I recently visited Alder Hey in the Park, a new children’s hospital in Liverpool, and was hugely impressed by their new complex and by their approach to using design to reimagine what a hospital can be.
An award winner shares their learning
As a member of the judging panel on the Civic Voice Design Awards, it was easy for me to join my fellow judges in our unanimous decision to award Alder Hey Hospital the overall winner of the 2016 Awards. We were keen that this project should serve to inspire others. With this in mind, The Glass-House worked with Civic Voice to design and deliver a study tour to Alder Hey Hospital as part of their series of Design Awards study tours, to showcase past winners and to raise awareness about the importance and impact of great design within a community.
We were introduced to the hospital by Project Manager David Houghton, and by Design Champion Dr Jane Ratcliffe, the Alder Hey staff leading on the project for the new hospital. The design team from BDP, which led the masterplan and the design of the main hospital building, were also on hand to show us around. The new Alder Hey complex will replace the original buildings, 60% of which were over the age of 75 years old, and 80% of which were simply no longer fit for purpose.
The hospital in the park
One of the key design decisions in the future of Alder Hey was to replace the existing hospital complex, which sat alongside the park, with one that sits within the park. Rather than demolish and rebuild on the existing site, the decision was made to build within the park, and then to demolish the old buildings, which take up considerably more space than the new complex, in order to give the land over to the park. By releasing the parkland for the initial build, the hospital will in turn be able to release more land to be turned into parkland for public use. A community interest company, The Friends of Springfield Park, will look after the park in the future, and new initiatives such as the Forestry School, already in place.
This decision presented a number of clear advantages. Firstly, the existing hospital could remain fully operational while the new hospital was built, meaning that there would be no gap in the service they offer. The repositioning of the park and hospital land has also made the hospital far more accessible by public transport, and the parkland better positioned for local community use. The design of the building, which sees fingers of the building extending into the park, ensures that every room has natural light, and creates various indoor/outdoor spaces where patients can enjoy views onto the park, fresh air and the feeling of open space.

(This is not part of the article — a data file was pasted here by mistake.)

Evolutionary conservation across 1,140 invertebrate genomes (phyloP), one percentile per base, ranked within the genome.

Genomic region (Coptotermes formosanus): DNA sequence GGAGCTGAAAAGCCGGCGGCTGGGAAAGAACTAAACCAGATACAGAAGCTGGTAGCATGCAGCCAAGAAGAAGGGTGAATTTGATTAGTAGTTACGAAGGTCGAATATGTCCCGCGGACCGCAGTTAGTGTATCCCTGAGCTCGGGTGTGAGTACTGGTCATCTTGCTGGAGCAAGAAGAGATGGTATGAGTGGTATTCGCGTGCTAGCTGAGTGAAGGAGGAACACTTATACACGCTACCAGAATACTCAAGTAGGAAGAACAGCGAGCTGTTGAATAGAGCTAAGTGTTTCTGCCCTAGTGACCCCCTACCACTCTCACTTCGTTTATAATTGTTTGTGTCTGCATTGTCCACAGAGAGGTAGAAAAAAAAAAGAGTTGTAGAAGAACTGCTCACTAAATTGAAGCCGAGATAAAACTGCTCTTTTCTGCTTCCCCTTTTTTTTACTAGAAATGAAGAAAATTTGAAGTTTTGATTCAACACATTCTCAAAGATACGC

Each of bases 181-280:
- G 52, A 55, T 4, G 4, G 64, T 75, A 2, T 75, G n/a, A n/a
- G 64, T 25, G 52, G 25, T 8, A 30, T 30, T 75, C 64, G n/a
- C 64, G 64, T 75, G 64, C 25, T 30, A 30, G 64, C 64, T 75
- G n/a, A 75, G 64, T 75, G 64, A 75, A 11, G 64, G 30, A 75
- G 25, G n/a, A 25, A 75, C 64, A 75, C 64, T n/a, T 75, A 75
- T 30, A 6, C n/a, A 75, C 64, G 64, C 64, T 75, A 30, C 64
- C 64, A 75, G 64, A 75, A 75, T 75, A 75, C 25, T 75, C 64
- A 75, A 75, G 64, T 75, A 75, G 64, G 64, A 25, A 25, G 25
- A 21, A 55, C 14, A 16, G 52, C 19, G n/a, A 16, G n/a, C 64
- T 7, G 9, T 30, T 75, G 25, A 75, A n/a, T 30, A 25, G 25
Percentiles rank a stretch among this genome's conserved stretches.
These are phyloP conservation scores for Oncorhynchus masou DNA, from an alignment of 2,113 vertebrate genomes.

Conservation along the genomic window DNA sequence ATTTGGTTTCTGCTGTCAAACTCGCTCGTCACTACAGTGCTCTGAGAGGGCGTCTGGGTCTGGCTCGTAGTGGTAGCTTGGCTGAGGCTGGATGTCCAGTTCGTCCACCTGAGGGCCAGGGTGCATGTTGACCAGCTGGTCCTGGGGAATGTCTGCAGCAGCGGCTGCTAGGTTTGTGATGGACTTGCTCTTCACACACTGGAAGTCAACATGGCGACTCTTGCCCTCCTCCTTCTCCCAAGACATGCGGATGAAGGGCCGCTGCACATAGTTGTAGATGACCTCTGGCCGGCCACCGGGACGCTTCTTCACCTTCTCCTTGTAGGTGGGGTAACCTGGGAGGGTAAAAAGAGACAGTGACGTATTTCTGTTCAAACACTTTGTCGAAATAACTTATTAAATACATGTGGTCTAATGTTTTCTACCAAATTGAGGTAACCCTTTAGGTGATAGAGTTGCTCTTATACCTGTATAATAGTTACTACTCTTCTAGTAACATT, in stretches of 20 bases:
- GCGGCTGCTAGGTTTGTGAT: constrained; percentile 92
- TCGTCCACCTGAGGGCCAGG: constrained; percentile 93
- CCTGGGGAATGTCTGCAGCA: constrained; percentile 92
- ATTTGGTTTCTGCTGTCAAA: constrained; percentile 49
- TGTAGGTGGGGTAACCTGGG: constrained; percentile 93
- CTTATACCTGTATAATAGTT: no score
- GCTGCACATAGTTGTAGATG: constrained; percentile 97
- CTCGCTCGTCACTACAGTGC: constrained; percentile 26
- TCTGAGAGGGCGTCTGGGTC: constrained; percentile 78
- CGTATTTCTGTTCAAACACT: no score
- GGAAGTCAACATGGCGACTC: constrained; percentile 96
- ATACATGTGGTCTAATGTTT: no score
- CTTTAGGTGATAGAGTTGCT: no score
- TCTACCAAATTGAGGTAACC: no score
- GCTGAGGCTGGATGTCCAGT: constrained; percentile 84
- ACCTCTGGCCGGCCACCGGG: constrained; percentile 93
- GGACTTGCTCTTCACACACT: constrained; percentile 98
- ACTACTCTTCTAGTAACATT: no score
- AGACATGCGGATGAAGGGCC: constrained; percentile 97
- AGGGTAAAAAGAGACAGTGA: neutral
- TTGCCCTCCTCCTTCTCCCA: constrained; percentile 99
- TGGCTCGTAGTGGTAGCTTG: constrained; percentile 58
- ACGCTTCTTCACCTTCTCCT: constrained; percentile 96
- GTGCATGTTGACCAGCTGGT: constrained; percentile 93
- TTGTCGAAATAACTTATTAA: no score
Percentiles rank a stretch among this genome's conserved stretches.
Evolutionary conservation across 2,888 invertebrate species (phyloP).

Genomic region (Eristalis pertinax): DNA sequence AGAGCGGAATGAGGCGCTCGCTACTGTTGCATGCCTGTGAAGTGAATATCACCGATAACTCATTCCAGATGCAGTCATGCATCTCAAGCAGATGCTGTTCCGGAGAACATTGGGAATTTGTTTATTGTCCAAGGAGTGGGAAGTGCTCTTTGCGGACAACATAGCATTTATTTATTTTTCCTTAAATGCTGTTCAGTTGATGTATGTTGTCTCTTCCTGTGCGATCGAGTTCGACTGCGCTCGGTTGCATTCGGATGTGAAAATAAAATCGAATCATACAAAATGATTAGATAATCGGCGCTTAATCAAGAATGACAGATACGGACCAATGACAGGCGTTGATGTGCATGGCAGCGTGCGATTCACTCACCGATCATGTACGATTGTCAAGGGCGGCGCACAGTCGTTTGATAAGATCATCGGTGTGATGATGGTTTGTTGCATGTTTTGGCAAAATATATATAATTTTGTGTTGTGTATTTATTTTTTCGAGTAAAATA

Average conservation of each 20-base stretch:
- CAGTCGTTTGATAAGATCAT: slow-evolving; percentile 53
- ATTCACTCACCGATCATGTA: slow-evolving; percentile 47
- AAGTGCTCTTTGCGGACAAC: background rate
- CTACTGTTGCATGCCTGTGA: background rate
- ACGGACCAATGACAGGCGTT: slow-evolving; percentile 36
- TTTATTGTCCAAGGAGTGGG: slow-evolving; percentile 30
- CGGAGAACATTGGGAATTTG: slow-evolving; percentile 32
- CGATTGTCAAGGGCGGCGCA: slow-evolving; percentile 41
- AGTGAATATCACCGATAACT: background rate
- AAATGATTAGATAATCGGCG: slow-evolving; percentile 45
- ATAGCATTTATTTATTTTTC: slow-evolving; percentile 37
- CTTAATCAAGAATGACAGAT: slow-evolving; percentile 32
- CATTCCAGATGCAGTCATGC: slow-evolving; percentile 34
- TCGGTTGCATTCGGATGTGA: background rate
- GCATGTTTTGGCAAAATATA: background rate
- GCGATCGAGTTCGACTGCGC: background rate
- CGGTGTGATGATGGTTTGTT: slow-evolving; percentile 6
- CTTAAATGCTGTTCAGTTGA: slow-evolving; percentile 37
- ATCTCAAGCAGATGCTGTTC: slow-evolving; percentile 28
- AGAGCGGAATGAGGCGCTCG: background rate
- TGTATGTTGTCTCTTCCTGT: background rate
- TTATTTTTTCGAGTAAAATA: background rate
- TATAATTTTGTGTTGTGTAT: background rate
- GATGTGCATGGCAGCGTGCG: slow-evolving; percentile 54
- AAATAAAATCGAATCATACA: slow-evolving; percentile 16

Taking engagement seriously
Alder Hey led one of the biggest public consultation processes ever run by the NHS, but it is not just the scale of their engagement that is impressive. Alder Hey embraced the approach of user-led design by seeking to truly understand the needs of patients, their families, the medical staff, and all other staff at the hospital. While doing this, the project team and designers also asked some difficult questions around existing practices, and on hospital design, constantly exploring different scenarios and asking the different users to work together to find mutually beneficial ideas and solutions.
The hospital also established a children and young persons’ design group, which met monthly to advise and comment on emerging plans. There was also a resident artist who worked with children and young people to develop an extensive range of artwork within the building. Indeed it was the drawing of a young person which sowed the seed of the overall hospital design.
A new kind of hospital
What has emerged from this process is a new kind of hospital. One enters the building and is struck by the light and the space, with a large central atrium space akin to a vibrant street rather than a dingy corridor. A large treehouse rises up, creating not only an evocative piece of landscape for the children, but also a quiet sanctuary space within. The wards have been designed as small pods of up to eight beds, each with its own kitchen – a solution that emerged from a careful analysis of user experience and efficiencies and which saves money and reduces food wastage and the wear and tear on the fabric of the building. These kitchens use locally soured, fresh produce (some of which is grown by the hospital itself) and ward-based chefs work with the children and their families to help develop dietary plans for children during the stay and when they leave the hospital.
I was truly inspired by this example of using design as a space for reimagining what is possible, and not just to deliver a brief. This design process created space to challenge assumptions and explore new approaches and practices. It listened to those who will use the building and asked them the right questions. It thought not only about the cost of the build, but the life of the building and the efficiencies it can support or thwart. Above all, the process was demanding about the quality of the spaces we inhabit, and how they impact on the experiences and lives of people.
The shortlist of the 2017 Civic Voice Design Awards has now been announced. Have a look at the entries and get inspired. If you know of an example of great design on a recent project in your local area, get nominating for next year’s awards.